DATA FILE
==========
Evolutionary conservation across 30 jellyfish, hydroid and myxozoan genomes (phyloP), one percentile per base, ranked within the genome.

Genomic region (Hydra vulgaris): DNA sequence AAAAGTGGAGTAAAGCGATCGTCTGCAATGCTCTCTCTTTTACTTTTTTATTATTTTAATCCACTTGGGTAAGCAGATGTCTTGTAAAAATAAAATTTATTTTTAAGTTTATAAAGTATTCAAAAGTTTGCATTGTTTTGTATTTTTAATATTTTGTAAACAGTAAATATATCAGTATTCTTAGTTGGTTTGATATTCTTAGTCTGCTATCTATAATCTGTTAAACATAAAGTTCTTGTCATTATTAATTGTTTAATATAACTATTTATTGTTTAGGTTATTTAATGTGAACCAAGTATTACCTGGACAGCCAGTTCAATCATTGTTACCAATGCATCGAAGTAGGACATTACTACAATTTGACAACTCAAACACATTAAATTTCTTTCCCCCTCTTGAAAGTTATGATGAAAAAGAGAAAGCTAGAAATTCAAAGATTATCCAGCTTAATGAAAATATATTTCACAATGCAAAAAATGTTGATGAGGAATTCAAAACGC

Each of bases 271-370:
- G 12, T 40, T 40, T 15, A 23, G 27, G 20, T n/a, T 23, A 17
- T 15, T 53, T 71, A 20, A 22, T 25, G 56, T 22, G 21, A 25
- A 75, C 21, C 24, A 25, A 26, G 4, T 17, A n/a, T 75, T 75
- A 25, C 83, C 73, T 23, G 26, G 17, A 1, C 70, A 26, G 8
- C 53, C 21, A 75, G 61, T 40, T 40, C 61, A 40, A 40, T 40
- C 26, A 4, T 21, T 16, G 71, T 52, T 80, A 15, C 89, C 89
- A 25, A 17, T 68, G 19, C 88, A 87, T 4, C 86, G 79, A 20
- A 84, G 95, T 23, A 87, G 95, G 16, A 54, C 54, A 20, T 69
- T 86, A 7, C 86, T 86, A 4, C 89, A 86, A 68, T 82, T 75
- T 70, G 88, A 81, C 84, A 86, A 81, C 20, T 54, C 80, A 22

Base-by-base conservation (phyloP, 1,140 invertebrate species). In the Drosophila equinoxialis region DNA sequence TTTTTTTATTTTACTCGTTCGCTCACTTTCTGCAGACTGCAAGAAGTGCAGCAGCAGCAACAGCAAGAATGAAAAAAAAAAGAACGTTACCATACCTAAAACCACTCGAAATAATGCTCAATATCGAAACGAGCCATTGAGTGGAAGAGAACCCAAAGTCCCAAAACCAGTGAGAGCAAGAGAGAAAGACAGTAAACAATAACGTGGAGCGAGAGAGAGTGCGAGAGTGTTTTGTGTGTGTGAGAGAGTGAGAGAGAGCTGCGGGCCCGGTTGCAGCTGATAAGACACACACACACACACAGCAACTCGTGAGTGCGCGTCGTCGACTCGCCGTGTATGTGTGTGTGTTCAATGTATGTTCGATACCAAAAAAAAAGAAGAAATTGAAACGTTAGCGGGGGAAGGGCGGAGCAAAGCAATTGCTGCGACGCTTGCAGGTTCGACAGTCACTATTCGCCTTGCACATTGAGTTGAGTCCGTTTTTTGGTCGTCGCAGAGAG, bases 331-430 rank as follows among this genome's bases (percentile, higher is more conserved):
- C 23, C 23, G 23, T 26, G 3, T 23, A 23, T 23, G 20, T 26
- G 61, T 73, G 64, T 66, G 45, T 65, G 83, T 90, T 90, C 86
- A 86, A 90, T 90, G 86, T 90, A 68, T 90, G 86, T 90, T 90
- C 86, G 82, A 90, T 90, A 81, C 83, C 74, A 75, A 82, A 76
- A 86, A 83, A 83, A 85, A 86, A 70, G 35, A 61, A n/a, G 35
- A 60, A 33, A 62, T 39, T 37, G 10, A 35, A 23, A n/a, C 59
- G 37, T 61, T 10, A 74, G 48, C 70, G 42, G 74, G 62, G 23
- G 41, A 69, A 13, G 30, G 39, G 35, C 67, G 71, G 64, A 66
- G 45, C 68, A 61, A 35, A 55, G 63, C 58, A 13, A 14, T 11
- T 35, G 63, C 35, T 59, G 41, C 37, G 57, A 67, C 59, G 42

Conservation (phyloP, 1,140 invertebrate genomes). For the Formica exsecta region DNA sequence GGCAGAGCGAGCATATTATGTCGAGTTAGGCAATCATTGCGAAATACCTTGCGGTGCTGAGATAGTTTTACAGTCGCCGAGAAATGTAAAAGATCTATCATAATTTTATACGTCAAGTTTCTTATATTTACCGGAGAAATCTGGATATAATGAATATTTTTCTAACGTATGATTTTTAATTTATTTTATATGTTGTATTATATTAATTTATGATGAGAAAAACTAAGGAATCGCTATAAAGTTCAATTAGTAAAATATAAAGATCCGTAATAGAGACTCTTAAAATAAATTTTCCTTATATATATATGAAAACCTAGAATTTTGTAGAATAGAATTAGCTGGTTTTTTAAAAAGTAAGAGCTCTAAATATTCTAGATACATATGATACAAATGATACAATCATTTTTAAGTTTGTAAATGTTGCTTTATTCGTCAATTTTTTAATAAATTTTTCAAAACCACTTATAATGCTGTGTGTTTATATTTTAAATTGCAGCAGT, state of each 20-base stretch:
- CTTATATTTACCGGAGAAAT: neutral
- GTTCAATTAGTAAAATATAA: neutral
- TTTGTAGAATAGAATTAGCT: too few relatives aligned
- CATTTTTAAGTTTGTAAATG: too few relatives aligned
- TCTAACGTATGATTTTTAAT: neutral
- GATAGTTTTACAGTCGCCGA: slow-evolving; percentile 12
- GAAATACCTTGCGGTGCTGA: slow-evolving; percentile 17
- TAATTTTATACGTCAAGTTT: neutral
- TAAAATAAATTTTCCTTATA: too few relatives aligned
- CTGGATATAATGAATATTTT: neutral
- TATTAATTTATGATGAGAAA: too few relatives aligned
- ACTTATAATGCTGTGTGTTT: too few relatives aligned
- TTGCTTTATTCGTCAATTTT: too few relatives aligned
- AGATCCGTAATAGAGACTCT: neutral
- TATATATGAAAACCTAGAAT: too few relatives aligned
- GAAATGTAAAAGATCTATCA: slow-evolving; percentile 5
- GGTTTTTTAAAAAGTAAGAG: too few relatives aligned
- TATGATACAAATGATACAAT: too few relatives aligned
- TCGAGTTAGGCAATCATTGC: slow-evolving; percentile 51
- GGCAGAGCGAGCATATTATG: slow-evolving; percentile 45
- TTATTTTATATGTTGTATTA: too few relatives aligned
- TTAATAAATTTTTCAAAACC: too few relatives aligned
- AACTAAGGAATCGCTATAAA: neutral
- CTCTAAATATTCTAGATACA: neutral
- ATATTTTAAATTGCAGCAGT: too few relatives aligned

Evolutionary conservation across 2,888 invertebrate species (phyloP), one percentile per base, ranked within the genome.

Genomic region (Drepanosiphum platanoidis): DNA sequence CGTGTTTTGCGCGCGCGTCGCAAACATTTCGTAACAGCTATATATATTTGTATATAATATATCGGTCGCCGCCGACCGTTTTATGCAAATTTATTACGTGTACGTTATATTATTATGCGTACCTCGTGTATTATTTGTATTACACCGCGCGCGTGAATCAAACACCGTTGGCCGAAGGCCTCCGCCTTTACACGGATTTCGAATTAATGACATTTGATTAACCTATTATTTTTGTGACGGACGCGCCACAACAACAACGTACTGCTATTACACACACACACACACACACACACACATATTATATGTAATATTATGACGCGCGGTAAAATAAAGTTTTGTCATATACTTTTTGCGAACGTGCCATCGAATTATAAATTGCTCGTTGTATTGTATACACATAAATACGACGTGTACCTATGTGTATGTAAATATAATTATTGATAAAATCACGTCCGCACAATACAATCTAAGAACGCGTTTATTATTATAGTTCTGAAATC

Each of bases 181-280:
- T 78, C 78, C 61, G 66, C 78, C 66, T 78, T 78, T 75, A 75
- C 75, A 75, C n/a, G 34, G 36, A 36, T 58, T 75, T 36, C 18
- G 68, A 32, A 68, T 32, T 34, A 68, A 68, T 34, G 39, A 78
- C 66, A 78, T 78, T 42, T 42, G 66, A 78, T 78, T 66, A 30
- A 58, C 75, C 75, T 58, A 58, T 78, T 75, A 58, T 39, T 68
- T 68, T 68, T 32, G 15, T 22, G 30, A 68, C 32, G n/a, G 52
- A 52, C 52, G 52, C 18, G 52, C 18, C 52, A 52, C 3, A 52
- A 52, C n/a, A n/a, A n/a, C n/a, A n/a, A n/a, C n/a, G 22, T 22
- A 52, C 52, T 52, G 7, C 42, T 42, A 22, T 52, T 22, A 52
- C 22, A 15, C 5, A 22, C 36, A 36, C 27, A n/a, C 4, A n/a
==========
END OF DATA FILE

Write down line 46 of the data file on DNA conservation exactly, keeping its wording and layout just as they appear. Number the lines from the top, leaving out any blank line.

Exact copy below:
- TTATTTTATATGTTGTATTA: too few relatives aligned